We've known for a long time that Typesetter is fast. It's something we take pride in, so we make performance stats readily available. Anyone with a Typesetter installation can see memory usage and page load times in the admin toolbar under the "Performance" section.
These performance stats only show part of the picture though. They're just snapshots of what happens for one user during a single page request. But what happens when 100 people try visiting a site at the same time? How quickly can the server respond to 100,000 requests? Fortunately, the folks over Apache have already thought about this and created the Apache Bench Utility.
Using the Apache Bench utility, I recorded the amount of time required to complete a variety of tests. Each test configuration was run independently on an installation of Typesetter and, to put the results in perspective, an installation of Wordpress, which is the most common CMS in use today. Each CMS was freshly installed without any modification or optimizations to the code or content.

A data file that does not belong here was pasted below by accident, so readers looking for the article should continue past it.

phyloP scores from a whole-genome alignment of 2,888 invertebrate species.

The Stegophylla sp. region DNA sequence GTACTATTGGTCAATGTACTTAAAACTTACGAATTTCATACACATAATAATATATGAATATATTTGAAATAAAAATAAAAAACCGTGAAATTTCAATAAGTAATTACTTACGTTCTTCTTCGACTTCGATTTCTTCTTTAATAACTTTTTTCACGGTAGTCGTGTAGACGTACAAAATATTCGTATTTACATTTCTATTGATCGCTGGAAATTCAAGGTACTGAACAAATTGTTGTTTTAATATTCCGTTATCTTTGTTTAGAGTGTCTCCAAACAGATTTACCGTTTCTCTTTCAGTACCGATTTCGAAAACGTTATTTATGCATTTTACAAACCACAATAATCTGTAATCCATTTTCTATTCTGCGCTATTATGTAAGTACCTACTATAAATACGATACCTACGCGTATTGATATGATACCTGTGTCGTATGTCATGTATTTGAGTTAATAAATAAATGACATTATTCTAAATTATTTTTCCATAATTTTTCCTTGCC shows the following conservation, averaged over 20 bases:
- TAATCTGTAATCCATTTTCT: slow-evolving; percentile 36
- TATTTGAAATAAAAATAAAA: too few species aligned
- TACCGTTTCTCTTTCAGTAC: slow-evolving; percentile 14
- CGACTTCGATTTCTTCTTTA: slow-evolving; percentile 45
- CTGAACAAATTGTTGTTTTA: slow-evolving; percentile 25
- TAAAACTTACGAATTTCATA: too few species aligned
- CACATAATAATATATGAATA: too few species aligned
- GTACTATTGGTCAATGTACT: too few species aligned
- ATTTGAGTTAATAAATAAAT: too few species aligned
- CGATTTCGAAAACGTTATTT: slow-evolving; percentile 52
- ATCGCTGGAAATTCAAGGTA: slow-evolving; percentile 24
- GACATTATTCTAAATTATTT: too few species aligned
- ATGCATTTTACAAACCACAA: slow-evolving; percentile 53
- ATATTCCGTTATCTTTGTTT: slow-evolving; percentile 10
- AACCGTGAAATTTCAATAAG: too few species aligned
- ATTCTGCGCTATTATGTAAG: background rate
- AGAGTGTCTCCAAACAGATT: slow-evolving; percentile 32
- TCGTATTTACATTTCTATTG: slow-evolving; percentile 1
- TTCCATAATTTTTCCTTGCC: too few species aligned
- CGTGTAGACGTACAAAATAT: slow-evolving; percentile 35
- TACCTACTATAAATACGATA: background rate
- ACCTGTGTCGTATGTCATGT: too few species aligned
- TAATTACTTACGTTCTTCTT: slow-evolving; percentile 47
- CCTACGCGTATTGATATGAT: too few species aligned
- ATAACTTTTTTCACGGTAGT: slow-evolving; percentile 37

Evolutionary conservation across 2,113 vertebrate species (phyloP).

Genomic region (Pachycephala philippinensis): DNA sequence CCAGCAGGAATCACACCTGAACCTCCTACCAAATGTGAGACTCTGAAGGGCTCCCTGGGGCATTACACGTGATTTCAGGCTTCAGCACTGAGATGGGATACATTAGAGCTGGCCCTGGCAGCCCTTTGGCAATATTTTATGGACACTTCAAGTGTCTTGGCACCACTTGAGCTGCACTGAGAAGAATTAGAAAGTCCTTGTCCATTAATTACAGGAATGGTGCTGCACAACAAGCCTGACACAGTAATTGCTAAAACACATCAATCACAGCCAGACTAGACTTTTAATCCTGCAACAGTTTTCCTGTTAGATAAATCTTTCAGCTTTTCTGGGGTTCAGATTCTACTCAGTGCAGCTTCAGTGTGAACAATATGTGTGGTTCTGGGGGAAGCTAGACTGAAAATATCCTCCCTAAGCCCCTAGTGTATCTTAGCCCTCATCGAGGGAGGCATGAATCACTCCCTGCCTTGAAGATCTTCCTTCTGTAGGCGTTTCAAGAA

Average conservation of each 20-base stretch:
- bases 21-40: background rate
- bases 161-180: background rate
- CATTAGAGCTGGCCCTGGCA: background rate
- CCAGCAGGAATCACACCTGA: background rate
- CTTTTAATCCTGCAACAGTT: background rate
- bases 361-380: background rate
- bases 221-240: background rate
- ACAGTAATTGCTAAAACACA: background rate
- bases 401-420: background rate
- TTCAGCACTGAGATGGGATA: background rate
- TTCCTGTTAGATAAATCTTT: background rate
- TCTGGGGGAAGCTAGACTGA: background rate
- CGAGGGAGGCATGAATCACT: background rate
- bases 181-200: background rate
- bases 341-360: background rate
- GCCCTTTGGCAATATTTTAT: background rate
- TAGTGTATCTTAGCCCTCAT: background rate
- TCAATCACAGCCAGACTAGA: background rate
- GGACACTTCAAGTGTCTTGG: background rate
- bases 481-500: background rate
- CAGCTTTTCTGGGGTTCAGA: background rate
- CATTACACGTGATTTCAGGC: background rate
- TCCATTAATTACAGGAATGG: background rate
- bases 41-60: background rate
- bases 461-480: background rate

Tests ranged in number of requests (from 100 - 100,000) and number of concurrent requests (1 - 100). For example, the following commands were used to get benchmarks for 10,000 requests with 10 concurrent requests:
> ab -n 10000 -c 10 http://localhost/Wordpress/
> ab -n 10000 -c 10 http://localhost/Typesetter/
As you can see in the table below, Typesetter outperformed Wordpress in every configuration of the test we tried. The best Wordpress faired was over 8 times slower than Typesetter and got as bad as nearly 12 times slower.
Let's look at these results in another way. In less than the amount of time it took Wordpress to serve 100 requests, Typesetter was able to serve 1,000. While Wordpress was busy handling 1,000 requests, Typesetter finished 10,000.
In the amount of time it likely took you to read this post, Typesetter can handle 100,000 requests. In order for Wordpress to serve those same 100,000 requests, you'd probably have to read this post 10 times. That's 9 times too many.
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